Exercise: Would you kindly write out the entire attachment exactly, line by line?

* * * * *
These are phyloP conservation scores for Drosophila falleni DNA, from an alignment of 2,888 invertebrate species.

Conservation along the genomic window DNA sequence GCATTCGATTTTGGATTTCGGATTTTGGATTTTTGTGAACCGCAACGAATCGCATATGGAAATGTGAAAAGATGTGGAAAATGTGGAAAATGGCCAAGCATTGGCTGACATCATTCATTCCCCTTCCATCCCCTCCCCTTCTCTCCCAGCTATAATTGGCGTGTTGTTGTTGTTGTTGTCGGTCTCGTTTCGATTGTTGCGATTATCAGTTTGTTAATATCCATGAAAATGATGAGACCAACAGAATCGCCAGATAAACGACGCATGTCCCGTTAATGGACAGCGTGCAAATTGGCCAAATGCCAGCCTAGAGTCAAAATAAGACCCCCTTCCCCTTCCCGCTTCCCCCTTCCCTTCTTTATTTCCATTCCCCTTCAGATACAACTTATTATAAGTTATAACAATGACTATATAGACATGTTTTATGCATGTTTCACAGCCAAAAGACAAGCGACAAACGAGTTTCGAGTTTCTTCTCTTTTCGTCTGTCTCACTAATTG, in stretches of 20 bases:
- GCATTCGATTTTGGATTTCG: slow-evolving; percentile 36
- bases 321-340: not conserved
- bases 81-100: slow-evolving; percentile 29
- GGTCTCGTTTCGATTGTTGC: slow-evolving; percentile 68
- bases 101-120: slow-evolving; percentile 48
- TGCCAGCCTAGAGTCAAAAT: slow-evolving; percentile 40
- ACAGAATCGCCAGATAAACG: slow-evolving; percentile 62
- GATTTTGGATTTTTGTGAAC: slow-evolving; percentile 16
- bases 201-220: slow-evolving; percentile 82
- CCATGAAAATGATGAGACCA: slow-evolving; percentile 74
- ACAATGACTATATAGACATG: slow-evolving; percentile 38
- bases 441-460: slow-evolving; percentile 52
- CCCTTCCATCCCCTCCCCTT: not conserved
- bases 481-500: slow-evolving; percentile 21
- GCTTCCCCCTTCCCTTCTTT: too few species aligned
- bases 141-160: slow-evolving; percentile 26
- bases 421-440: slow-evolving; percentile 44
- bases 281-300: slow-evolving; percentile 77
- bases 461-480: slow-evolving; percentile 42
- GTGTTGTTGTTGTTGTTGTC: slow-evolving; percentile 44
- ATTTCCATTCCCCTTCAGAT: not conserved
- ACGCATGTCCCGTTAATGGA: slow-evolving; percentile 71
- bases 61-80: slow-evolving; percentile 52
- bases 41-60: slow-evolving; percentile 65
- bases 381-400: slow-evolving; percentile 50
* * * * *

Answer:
These are phyloP conservation scores for Drosophila falleni DNA, from an alignment of 2,888 invertebrate species.

Conservation along the genomic window DNA sequence GCATTCGATTTTGGATTTCGGATTTTGGATTTTTGTGAACCGCAACGAATCGCATATGGAAATGTGAAAAGATGTGGAAAATGTGGAAAATGGCCAAGCATTGGCTGACATCATTCATTCCCCTTCCATCCCCTCCCCTTCTCTCCCAGCTATAATTGGCGTGTTGTTGTTGTTGTTGTCGGTCTCGTTTCGATTGTTGCGATTATCAGTTTGTTAATATCCATGAAAATGATGAGACCAACAGAATCGCCAGATAAACGACGCATGTCCCGTTAATGGACAGCGTGCAAATTGGCCAAATGCCAGCCTAGAGTCAAAATAAGACCCCCTTCCCCTTCCCGCTTCCCCCTTCCCTTCTTTATTTCCATTCCCCTTCAGATACAACTTATTATAAGTTATAACAATGACTATATAGACATGTTTTATGCATGTTTCACAGCCAAAAGACAAGCGACAAACGAGTTTCGAGTTTCTTCTCTTTTCGTCTGTCTCACTAATTG, in stretches of 20 bases:
- GCATTCGATTTTGGATTTCG: slow-evolving; percentile 36
- bases 321-340: not conserved
- bases 81-100: slow-evolving; percentile 29
- GGTCTCGTTTCGATTGTTGC: slow-evolving; percentile 68
- bases 101-120: slow-evolving; percentile 48
- TGCCAGCCTAGAGTCAAAAT: slow-evolving; percentile 40
- ACAGAATCGCCAGATAAACG: slow-evolving; percentile 62
- GATTTTGGATTTTTGTGAAC: slow-evolving; percentile 16
- bases 201-220: slow-evolving; percentile 82
- CCATGAAAATGATGAGACCA: slow-evolving; percentile 74
- ACAATGACTATATAGACATG: slow-evolving; percentile 38
- bases 441-460: slow-evolving; percentile 52
- CCCTTCCATCCCCTCCCCTT: not conserved
- bases 481-500: slow-evolving; percentile 21
- GCTTCCCCCTTCCCTTCTTT: too few species aligned
- bases 141-160: slow-evolving; percentile 26
- bases 421-440: slow-evolving; percentile 44
- bases 281-300: slow-evolving; percentile 77
- bases 461-480: slow-evolving; percentile 42
- GTGTTGTTGTTGTTGTTGTC: slow-evolving; percentile 44
- ATTTCCATTCCCCTTCAGAT: not conserved
- ACGCATGTCCCGTTAATGGA: slow-evolving; percentile 71
- bases 61-80: slow-evolving; percentile 52
- bases 41-60: slow-evolving; percentile 65
- bases 381-400: slow-evolving; percentile 50